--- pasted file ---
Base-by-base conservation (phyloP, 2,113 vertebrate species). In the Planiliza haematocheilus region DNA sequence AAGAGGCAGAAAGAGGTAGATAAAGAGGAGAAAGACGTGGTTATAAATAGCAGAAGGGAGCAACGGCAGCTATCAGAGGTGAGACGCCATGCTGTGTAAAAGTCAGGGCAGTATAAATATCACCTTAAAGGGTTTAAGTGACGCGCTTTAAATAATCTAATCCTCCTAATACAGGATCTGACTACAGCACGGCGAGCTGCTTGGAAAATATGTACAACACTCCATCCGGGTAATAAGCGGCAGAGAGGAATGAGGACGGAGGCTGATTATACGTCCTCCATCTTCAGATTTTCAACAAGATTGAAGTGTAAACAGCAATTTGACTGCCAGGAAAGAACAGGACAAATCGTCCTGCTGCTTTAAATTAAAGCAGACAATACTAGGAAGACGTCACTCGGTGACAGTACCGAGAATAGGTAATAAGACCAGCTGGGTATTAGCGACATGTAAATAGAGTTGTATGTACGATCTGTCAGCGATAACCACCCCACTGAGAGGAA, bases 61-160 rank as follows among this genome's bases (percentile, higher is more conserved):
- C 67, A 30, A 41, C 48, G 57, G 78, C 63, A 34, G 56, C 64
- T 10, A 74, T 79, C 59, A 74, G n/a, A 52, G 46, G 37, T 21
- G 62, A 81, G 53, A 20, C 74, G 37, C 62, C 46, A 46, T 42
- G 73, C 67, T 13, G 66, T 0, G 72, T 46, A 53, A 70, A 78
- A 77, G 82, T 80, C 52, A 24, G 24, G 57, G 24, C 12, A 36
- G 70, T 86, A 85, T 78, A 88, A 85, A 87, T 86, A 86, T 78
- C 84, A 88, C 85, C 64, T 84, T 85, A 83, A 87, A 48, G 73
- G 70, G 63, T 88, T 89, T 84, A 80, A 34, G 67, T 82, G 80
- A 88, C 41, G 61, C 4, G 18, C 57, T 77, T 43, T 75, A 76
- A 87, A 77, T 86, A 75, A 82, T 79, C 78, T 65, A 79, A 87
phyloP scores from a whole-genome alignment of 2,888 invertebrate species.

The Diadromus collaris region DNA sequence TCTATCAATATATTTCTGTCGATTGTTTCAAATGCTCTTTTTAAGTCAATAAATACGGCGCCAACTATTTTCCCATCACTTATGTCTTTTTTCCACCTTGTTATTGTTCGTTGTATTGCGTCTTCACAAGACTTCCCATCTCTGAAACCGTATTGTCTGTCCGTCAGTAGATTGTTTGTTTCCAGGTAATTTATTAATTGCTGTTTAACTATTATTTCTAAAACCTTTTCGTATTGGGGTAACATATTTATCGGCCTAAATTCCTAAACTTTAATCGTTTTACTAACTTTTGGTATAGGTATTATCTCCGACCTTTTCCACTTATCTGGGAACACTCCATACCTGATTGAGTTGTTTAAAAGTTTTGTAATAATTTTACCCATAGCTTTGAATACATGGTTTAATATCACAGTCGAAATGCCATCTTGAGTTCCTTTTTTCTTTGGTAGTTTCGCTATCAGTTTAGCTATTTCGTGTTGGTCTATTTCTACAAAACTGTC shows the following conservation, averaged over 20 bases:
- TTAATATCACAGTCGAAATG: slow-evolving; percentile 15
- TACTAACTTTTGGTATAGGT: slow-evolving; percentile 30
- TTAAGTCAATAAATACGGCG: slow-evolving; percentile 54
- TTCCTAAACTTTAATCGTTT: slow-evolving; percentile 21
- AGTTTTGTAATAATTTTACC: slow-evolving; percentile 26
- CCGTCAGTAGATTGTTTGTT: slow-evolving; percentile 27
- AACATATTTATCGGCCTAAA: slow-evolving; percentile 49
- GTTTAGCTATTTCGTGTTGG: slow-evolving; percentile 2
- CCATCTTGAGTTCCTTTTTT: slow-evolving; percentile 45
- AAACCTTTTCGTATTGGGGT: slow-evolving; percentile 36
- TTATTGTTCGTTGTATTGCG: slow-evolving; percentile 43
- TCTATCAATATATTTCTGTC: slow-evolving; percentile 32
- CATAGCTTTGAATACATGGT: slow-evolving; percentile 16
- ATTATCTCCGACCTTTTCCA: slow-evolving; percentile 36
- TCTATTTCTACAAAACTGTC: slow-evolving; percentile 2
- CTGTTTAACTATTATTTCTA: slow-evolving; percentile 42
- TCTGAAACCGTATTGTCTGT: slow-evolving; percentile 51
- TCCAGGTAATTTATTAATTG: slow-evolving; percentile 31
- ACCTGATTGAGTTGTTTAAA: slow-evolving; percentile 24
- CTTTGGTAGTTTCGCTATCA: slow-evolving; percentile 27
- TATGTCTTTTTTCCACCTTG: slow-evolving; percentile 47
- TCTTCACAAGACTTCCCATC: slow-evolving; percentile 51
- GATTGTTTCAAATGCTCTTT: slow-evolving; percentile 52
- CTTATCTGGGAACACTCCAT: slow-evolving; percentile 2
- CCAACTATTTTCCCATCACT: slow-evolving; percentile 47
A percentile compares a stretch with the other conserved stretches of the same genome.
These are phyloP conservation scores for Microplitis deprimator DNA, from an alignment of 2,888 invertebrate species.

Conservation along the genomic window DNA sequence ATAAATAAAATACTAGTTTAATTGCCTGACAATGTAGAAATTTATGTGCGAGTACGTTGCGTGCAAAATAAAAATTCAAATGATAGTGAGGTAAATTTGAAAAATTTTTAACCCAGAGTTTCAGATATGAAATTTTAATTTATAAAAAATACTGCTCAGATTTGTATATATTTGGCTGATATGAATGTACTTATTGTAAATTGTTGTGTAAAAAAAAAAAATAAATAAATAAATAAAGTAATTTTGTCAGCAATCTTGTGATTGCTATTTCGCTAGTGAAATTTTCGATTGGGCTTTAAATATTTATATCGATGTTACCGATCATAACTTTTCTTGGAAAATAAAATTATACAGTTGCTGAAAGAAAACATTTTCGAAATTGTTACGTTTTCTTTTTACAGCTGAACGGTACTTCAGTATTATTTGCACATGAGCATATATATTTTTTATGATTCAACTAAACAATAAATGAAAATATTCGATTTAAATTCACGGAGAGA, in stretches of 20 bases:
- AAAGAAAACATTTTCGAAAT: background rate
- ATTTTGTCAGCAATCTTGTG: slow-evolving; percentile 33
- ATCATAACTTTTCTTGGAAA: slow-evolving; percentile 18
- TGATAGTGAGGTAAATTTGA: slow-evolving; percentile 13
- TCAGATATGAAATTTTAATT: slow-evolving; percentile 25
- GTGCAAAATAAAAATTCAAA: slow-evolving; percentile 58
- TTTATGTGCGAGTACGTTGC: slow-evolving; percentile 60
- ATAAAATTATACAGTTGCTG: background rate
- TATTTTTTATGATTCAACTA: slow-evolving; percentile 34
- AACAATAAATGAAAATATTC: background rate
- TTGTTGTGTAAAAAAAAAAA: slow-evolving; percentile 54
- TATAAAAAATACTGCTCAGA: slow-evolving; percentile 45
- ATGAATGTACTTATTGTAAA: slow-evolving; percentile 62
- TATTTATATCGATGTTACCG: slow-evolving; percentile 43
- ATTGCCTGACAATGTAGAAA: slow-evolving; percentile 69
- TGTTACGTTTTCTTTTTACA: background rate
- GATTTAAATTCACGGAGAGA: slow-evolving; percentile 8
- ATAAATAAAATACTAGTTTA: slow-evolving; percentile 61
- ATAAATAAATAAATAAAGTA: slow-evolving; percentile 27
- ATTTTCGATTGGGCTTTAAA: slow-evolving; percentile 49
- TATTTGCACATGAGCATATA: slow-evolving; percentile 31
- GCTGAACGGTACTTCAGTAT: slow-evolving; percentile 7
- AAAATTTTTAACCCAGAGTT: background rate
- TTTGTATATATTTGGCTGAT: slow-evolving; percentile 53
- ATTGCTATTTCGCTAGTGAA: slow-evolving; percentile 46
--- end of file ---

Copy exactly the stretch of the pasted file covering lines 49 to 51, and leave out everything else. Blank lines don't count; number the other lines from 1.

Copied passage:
- ATAAAATTATACAGTTGCTG: background rate
- TATTTTTTATGATTCAACTA: slow-evolving; percentile 34
- AACAATAAATGAAAATATTC: background rate